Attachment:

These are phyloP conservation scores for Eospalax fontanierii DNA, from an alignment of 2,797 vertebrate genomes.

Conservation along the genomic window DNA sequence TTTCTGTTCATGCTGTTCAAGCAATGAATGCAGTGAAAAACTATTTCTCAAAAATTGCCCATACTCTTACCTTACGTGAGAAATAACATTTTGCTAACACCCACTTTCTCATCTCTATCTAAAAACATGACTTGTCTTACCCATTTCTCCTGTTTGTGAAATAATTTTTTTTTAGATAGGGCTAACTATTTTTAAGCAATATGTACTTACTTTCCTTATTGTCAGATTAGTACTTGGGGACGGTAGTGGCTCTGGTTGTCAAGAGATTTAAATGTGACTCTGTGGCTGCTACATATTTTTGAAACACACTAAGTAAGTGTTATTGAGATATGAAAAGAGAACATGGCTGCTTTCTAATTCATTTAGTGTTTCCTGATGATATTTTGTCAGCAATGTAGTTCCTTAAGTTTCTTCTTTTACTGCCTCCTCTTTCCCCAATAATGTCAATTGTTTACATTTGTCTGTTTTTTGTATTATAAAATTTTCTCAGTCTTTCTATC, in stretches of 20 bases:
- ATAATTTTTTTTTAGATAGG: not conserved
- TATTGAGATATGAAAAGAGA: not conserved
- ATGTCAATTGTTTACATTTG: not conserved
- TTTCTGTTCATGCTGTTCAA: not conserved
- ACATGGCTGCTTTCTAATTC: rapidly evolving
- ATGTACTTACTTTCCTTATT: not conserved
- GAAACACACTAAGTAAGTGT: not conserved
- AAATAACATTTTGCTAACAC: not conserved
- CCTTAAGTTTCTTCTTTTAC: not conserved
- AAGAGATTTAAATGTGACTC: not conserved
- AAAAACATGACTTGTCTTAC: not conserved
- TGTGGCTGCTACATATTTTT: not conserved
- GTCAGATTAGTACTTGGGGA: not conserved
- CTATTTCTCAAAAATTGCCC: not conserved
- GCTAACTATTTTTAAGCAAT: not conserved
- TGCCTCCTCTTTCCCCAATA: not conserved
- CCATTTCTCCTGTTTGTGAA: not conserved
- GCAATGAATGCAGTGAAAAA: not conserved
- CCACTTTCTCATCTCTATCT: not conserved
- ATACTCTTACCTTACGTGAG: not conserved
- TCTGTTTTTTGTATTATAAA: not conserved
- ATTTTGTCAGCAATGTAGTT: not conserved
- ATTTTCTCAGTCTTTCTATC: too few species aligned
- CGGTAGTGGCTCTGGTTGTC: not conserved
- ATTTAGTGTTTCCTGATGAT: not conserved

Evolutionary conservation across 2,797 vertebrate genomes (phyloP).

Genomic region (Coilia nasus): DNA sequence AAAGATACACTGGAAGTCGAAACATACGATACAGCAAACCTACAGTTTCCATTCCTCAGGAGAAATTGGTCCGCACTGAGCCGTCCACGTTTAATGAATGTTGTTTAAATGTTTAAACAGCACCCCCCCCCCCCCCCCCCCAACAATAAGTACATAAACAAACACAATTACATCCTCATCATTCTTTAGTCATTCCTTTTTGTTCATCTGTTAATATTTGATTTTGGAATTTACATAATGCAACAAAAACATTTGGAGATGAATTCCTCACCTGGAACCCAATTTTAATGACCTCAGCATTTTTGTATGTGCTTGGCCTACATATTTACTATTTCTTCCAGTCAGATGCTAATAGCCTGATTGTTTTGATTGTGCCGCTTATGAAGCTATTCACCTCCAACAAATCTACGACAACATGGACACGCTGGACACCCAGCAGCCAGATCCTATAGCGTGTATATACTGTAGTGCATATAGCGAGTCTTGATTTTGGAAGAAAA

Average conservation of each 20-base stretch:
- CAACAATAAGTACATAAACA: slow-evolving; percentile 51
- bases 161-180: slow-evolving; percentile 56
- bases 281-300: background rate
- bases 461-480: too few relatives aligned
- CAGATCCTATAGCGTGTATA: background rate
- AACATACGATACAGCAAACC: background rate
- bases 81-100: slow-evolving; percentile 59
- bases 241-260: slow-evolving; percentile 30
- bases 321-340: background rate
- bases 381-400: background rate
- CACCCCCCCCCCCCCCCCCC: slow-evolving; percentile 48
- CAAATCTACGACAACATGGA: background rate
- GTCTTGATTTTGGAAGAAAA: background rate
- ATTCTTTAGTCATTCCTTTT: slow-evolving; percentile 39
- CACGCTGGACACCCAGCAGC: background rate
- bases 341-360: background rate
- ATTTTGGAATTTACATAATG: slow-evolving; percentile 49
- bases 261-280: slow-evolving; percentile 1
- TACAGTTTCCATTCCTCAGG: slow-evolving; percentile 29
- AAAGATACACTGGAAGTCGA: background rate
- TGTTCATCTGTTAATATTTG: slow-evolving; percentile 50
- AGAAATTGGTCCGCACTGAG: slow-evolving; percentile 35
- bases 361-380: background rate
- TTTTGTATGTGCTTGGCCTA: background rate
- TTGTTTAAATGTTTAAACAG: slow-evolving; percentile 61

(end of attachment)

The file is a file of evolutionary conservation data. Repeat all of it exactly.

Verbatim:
These are phyloP conservation scores for Eospalax fontanierii DNA, from an alignment of 2,797 vertebrate genomes.

Conservation along the genomic window DNA sequence TTTCTGTTCATGCTGTTCAAGCAATGAATGCAGTGAAAAACTATTTCTCAAAAATTGCCCATACTCTTACCTTACGTGAGAAATAACATTTTGCTAACACCCACTTTCTCATCTCTATCTAAAAACATGACTTGTCTTACCCATTTCTCCTGTTTGTGAAATAATTTTTTTTTAGATAGGGCTAACTATTTTTAAGCAATATGTACTTACTTTCCTTATTGTCAGATTAGTACTTGGGGACGGTAGTGGCTCTGGTTGTCAAGAGATTTAAATGTGACTCTGTGGCTGCTACATATTTTTGAAACACACTAAGTAAGTGTTATTGAGATATGAAAAGAGAACATGGCTGCTTTCTAATTCATTTAGTGTTTCCTGATGATATTTTGTCAGCAATGTAGTTCCTTAAGTTTCTTCTTTTACTGCCTCCTCTTTCCCCAATAATGTCAATTGTTTACATTTGTCTGTTTTTTGTATTATAAAATTTTCTCAGTCTTTCTATC, in stretches of 20 bases:
- ATAATTTTTTTTTAGATAGG: not conserved
- TATTGAGATATGAAAAGAGA: not conserved
- ATGTCAATTGTTTACATTTG: not conserved
- TTTCTGTTCATGCTGTTCAA: not conserved
- ACATGGCTGCTTTCTAATTC: rapidly evolving
- ATGTACTTACTTTCCTTATT: not conserved
- GAAACACACTAAGTAAGTGT: not conserved
- AAATAACATTTTGCTAACAC: not conserved
- CCTTAAGTTTCTTCTTTTAC: not conserved
- AAGAGATTTAAATGTGACTC: not conserved
- AAAAACATGACTTGTCTTAC: not conserved
- TGTGGCTGCTACATATTTTT: not conserved
- GTCAGATTAGTACTTGGGGA: not conserved
- CTATTTCTCAAAAATTGCCC: not conserved
- GCTAACTATTTTTAAGCAAT: not conserved
- TGCCTCCTCTTTCCCCAATA: not conserved
- CCATTTCTCCTGTTTGTGAA: not conserved
- GCAATGAATGCAGTGAAAAA: not conserved
- CCACTTTCTCATCTCTATCT: not conserved
- ATACTCTTACCTTACGTGAG: not conserved
- TCTGTTTTTTGTATTATAAA: not conserved
- ATTTTGTCAGCAATGTAGTT: not conserved
- ATTTTCTCAGTCTTTCTATC: too few species aligned
- CGGTAGTGGCTCTGGTTGTC: not conserved
- ATTTAGTGTTTCCTGATGAT: not conserved

Evolutionary conservation across 2,797 vertebrate genomes (phyloP).

Genomic region (Coilia nasus): DNA sequence AAAGATACACTGGAAGTCGAAACATACGATACAGCAAACCTACAGTTTCCATTCCTCAGGAGAAATTGGTCCGCACTGAGCCGTCCACGTTTAATGAATGTTGTTTAAATGTTTAAACAGCACCCCCCCCCCCCCCCCCCCAACAATAAGTACATAAACAAACACAATTACATCCTCATCATTCTTTAGTCATTCCTTTTTGTTCATCTGTTAATATTTGATTTTGGAATTTACATAATGCAACAAAAACATTTGGAGATGAATTCCTCACCTGGAACCCAATTTTAATGACCTCAGCATTTTTGTATGTGCTTGGCCTACATATTTACTATTTCTTCCAGTCAGATGCTAATAGCCTGATTGTTTTGATTGTGCCGCTTATGAAGCTATTCACCTCCAACAAATCTACGACAACATGGACACGCTGGACACCCAGCAGCCAGATCCTATAGCGTGTATATACTGTAGTGCATATAGCGAGTCTTGATTTTGGAAGAAAA

Average conservation of each 20-base stretch:
- CAACAATAAGTACATAAACA: slow-evolving; percentile 51
- bases 161-180: slow-evolving; percentile 56
- bases 281-300: background rate
- bases 461-480: too few relatives aligned
- CAGATCCTATAGCGTGTATA: background rate
- AACATACGATACAGCAAACC: background rate
- bases 81-100: slow-evolving; percentile 59
- bases 241-260: slow-evolving; percentile 30
- bases 321-340: background rate
- bases 381-400: background rate
- CACCCCCCCCCCCCCCCCCC: slow-evolving; percentile 48
- CAAATCTACGACAACATGGA: background rate
- GTCTTGATTTTGGAAGAAAA: background rate
- ATTCTTTAGTCATTCCTTTT: slow-evolving; percentile 39
- CACGCTGGACACCCAGCAGC: background rate
- bases 341-360: background rate
- ATTTTGGAATTTACATAATG: slow-evolving; percentile 49
- bases 261-280: slow-evolving; percentile 1
- TACAGTTTCCATTCCTCAGG: slow-evolving; percentile 29
- AAAGATACACTGGAAGTCGA: background rate
- TGTTCATCTGTTAATATTTG: slow-evolving; percentile 50
- AGAAATTGGTCCGCACTGAG: slow-evolving; percentile 35
- bases 361-380: background rate
- TTTTGTATGTGCTTGGCCTA: background rate
- TTGTTTAAATGTTTAAACAG: slow-evolving; percentile 61